Humanizing Foreign Language Instruction Based on Abraham Maslow’s Hierarchy of Needs

Authors: ALI SEIDI (Corresponding author)1, TAHEREH MAHMOUDIAN DASTNAEE2, NARJES ABADATI3, ZAHRA DEHNAVI

Humanistic ideas in education are widely known since in the 60s and 70s the work of well-known psychologists such as Rogers or Maslow put forward theoretical bases for the humanistic movement. The writings of proponents of humanistic language teaching such as Moskowitz (1978), Stevick (1990) and Arnold (1999) have focused on the cognitive, affective and physical needs of the learner and several alternative methods for language teaching have offered different ways of putting all these ideas into practice. Humanistic language teaching places great emphasis on the human natural capacity for learning. This article emphasizes that humanistic education is more dependent on the inner need for self-evaluation. Abraham Maslow’s hierarchy of needs is an example of emphasizing the inner value of learning for individuals which can be used as a framework for foreign language teaching. Basic needs, safety needs, belonging needs, esteem needs, and self-actualization needs all have their own implications to our language teaching in a humanistic framework.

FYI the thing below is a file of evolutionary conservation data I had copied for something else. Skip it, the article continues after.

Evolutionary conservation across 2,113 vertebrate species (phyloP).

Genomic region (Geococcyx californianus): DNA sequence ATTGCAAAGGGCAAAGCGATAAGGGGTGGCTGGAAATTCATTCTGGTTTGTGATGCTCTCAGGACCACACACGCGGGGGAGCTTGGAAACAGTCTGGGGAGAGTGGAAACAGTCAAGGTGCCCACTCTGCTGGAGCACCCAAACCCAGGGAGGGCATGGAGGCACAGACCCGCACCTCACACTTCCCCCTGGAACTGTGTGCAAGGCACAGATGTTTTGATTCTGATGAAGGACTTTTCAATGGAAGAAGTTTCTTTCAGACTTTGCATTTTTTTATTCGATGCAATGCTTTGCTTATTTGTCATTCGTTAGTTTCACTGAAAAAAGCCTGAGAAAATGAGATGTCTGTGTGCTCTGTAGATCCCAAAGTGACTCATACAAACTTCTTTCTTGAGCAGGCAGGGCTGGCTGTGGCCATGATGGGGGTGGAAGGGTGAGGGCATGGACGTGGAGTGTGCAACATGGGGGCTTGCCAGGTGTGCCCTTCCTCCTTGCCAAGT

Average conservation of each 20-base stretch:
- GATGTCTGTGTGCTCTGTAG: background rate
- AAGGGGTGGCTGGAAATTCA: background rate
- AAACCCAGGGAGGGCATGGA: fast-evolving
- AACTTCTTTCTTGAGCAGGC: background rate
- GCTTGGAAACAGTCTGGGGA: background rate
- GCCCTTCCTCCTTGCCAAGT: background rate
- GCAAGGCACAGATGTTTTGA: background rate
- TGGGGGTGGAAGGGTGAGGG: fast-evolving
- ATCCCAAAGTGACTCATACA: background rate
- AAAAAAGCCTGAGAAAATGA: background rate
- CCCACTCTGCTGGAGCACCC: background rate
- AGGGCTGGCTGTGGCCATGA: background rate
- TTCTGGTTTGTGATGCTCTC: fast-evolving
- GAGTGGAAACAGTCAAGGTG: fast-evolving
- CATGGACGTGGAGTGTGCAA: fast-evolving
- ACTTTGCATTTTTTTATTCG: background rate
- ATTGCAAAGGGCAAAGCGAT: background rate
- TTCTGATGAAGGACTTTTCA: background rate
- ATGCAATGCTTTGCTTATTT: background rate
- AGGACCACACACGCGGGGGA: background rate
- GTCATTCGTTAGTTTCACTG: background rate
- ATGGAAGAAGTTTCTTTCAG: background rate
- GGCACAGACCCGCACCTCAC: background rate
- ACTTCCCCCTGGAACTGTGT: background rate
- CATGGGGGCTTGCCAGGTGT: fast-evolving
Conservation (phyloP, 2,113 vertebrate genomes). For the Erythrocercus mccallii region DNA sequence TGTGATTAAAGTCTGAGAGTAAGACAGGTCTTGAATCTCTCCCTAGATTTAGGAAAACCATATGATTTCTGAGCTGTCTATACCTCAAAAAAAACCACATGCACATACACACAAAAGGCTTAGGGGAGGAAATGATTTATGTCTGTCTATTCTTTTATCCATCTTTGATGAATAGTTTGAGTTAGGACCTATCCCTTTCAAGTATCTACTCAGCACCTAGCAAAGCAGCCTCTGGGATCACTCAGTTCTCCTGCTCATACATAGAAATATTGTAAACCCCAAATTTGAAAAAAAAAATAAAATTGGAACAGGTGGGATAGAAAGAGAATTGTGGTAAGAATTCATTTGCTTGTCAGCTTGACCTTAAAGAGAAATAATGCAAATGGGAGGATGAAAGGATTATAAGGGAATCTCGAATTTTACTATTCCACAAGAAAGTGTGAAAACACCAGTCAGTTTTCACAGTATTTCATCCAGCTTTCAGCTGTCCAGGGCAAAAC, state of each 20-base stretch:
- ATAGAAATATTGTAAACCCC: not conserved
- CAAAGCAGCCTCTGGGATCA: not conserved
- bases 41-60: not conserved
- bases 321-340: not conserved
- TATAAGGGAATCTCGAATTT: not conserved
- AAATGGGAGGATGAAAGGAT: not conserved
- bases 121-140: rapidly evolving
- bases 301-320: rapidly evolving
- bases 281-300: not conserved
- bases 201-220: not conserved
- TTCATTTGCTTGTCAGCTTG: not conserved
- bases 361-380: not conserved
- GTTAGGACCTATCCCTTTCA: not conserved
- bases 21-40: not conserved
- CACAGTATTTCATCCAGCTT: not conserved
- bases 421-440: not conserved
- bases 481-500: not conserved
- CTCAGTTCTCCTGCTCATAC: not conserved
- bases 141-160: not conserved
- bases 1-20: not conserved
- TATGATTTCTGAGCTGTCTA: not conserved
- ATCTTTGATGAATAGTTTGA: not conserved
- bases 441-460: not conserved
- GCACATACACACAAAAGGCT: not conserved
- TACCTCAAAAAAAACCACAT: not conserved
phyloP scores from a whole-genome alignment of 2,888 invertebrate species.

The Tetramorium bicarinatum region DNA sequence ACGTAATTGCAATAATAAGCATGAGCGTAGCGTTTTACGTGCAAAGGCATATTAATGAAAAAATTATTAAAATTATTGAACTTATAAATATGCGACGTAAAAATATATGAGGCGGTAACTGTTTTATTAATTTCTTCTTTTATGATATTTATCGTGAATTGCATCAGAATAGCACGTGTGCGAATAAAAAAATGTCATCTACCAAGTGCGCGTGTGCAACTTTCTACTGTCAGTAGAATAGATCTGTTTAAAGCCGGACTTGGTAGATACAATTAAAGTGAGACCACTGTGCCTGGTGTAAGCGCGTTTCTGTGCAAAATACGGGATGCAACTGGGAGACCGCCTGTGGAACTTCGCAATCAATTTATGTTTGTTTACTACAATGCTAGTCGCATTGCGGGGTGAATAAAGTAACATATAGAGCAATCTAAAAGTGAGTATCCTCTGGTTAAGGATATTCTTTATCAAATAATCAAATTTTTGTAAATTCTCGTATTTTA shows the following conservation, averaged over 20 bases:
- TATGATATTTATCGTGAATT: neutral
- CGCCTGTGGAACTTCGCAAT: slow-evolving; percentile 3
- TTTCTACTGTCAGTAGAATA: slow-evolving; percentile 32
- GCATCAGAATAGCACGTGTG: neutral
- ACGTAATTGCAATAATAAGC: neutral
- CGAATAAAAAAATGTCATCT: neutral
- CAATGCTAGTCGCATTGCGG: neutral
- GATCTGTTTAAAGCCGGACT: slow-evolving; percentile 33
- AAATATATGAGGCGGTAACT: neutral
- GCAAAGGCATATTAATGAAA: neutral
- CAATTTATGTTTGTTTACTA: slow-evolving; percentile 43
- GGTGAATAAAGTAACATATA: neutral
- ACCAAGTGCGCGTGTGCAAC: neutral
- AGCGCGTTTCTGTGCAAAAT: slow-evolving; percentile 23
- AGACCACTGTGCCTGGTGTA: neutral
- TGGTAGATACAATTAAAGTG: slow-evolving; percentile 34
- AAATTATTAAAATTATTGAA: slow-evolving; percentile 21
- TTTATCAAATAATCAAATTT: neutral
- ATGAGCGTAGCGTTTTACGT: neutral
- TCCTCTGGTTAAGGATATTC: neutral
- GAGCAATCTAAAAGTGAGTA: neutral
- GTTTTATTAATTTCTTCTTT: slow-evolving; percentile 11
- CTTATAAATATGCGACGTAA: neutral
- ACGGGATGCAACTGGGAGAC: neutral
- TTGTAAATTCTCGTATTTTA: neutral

Keywords: Humanism, hierarchy of needs, self-actualization, language teaching

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